Thievery and Plunder
Then Jesus went home, and the crowd gathered again, so that they could not even eat. 21 And when his family heard it, they went out to seize him, for they were saying, “He is out of his mind.”
22 And the scribes who came down from Jerusalem were saying, “He is possessed by Beelzebul,” and “by the prince of demons he casts out the demons.” 23 And he called them to him and said to them in parables, “How can Satan cast out Satan? 24 If a kingdom is divided against itself, that kingdom cannot stand. 25 And if a house is divided against itself, that house will not be able to stand. 26 And if Satan has risen up against himself and is divided, he cannot stand, but is coming to an end. 27 But no one can enter a strong man’s house and plunder his goods, unless he first binds the strong man. Then indeed he may plunder his house.
28 “Truly, I say to you, all sins will be forgiven the children of man, and whatever blasphemies they utter, 29 but whoever blasphemes against the Holy Spirit never has forgiveness, but is guilty of an eternal sin”— 30 for they were saying, “He has an unclean spirit.”
31 And his mother and his brothers came, and standing outside they sent to him and called him. 32 And a crowd was sitting around him, and they said to him, “Your mother and your brothers are outside, seeking you.” 33 And he answered them, “Who are my mother and my brothers?” 34 And looking about at those who sat around him, he said, “Here are my mother and my brothers! 35 For whoever does the will of God, he is my brother and sister and mother.” – Mark 3:20-35
Theft! I saw the back door of my car open, papers scattered across the driveway and yard, and – of all things! – my communion kit missing. Let me explain: the car was parked outside in a carport, not a closed garage. The communion kit is a small container for wine and four individual communion cups, and some wafers. It was in a dark purple velvet bag together with my pastor’s companion personal agenda book.
Dark velvet bag: easily mistaken for perhaps a Crown Royal bag. I wonder how disappointed the thief was when the contents turned out to be 2 ounces of wine and half-dozen communion wafers. I doubt the book was opened or read…though one could hope.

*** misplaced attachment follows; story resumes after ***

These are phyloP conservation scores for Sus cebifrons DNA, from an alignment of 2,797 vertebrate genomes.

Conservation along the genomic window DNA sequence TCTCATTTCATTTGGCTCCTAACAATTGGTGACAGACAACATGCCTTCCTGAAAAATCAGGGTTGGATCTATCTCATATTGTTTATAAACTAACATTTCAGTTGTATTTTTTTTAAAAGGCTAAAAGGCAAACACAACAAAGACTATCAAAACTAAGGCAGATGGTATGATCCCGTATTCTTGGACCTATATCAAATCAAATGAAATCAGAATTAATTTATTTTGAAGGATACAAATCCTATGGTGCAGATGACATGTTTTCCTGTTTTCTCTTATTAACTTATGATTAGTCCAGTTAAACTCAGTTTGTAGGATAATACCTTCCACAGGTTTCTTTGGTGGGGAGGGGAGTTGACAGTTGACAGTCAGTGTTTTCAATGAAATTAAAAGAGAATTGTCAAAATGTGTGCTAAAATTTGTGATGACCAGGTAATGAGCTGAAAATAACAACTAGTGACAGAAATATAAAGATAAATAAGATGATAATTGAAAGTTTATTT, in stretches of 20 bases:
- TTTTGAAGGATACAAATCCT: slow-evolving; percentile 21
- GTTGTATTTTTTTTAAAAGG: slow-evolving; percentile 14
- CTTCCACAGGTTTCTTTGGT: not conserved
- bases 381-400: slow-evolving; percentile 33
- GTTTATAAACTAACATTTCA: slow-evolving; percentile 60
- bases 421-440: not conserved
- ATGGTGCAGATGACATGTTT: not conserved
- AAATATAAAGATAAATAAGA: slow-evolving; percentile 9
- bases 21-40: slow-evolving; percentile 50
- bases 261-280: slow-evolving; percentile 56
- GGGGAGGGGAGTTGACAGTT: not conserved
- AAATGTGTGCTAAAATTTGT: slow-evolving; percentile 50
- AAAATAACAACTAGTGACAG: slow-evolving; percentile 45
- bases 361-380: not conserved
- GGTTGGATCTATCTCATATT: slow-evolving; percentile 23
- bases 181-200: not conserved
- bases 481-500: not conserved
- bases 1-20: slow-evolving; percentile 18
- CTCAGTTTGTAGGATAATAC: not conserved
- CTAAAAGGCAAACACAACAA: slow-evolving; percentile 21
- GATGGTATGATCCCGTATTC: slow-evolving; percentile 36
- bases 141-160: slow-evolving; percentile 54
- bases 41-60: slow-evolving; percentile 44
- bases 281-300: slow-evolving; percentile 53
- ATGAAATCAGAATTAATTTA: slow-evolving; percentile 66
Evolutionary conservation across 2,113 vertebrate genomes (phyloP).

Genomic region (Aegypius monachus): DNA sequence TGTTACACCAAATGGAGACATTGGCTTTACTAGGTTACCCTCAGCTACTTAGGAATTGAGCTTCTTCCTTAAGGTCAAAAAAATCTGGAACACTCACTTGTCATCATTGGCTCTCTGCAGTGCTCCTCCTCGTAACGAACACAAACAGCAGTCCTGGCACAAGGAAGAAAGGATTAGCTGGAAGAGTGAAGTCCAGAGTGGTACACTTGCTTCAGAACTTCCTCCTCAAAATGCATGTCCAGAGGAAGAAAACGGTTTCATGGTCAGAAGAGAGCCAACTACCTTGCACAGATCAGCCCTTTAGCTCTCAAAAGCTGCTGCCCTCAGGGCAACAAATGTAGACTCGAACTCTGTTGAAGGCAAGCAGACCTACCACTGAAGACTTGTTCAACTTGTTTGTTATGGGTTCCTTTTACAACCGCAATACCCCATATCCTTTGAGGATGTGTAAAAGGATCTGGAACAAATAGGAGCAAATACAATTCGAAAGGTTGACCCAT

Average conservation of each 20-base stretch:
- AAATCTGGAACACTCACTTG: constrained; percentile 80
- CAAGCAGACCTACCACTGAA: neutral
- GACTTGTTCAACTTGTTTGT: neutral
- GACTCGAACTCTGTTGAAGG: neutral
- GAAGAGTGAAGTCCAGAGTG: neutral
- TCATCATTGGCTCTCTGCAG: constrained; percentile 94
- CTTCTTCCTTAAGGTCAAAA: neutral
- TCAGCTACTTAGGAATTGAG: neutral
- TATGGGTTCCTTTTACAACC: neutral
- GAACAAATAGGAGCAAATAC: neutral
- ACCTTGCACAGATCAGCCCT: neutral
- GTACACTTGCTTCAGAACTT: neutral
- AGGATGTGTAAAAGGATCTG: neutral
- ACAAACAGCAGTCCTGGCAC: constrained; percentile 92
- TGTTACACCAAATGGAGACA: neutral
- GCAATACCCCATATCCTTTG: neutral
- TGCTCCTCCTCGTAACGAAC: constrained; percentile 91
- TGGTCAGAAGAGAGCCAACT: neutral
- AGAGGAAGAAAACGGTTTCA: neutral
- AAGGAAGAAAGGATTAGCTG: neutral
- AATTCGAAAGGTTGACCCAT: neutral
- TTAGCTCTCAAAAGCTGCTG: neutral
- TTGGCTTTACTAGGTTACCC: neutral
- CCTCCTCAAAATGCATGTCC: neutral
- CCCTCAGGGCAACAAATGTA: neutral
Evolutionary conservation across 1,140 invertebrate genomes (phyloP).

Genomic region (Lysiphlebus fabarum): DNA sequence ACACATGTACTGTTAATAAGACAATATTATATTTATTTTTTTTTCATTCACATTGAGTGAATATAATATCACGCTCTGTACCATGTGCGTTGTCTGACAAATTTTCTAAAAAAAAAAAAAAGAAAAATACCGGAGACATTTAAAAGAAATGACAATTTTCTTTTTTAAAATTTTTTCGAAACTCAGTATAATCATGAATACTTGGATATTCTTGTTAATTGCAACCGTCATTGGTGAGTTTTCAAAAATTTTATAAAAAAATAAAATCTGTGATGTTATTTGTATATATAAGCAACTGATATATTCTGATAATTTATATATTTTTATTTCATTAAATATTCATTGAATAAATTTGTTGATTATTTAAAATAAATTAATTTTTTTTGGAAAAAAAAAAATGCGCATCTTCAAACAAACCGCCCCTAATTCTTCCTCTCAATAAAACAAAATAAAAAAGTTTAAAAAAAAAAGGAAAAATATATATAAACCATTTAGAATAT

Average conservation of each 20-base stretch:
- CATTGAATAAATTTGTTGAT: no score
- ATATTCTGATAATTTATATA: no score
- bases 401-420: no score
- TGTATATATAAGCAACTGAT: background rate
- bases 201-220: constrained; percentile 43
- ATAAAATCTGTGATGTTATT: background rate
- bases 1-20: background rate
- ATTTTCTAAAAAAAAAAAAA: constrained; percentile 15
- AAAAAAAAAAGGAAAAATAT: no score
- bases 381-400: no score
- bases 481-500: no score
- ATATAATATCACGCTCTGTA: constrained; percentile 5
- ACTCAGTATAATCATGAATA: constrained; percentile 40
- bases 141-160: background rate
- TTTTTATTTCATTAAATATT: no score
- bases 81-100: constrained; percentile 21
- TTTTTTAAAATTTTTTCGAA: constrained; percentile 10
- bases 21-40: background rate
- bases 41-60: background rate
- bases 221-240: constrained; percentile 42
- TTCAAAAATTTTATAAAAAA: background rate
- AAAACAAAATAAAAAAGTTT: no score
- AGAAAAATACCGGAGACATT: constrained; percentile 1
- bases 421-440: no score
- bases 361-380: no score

Jesus uses a rather earthy object lesson as he describes his dominance over Satan. Satan is the strong man. Jesus is the one who binds him and plunders his house. I love the imagery here! Satan: stong, secure, second-to-none in his own mind. Jesus weak, meek, being accused and on his way to death. But Satan is now bound, and his house is being plundered.
What is Jesus finding there? He’s finding prisoners of fear, condemnation, death, and sin. He’s finding people who have lost faith in God for they haven’t seen how God is at work in their lives; they’re blind. He’s finding people who have been deceived that might makes right, and into living as though all that matters is the here and now, the bright and shiny trinkets of worldly wealth, and whatever momentary glory or excitement they can experience. These are the same people who have discovered the sharp barbed-hook of death and bondage hidden in these things that are a delight to the eye, good for food, and desirable for attaining wisdom.
Jesus method of plundering is quite different from Satan’s. Satan has had his run. He’s taken, overcome, overpowered, and deceived his way through time up until now. He’s been the one who binds. Now Jesus is binding him with grace, truth, love, faithfulness, and the sheer reality of his word. Remember this: when God speaks, things happen.
Satan doesn’t even realize what is happening. He is oblivious that his ploy to accuse and undercut Jesus’ ministry is playing into God’s plan for our redemption and Satan’s defeat. But that’s exactly what is happening. And Satan is being plundered in spite of himself. In fact, he’s making it happen. Satan’s kingdom will not stand. Jesus will be victorious. The thief will be robbed of his ill-gotten gain.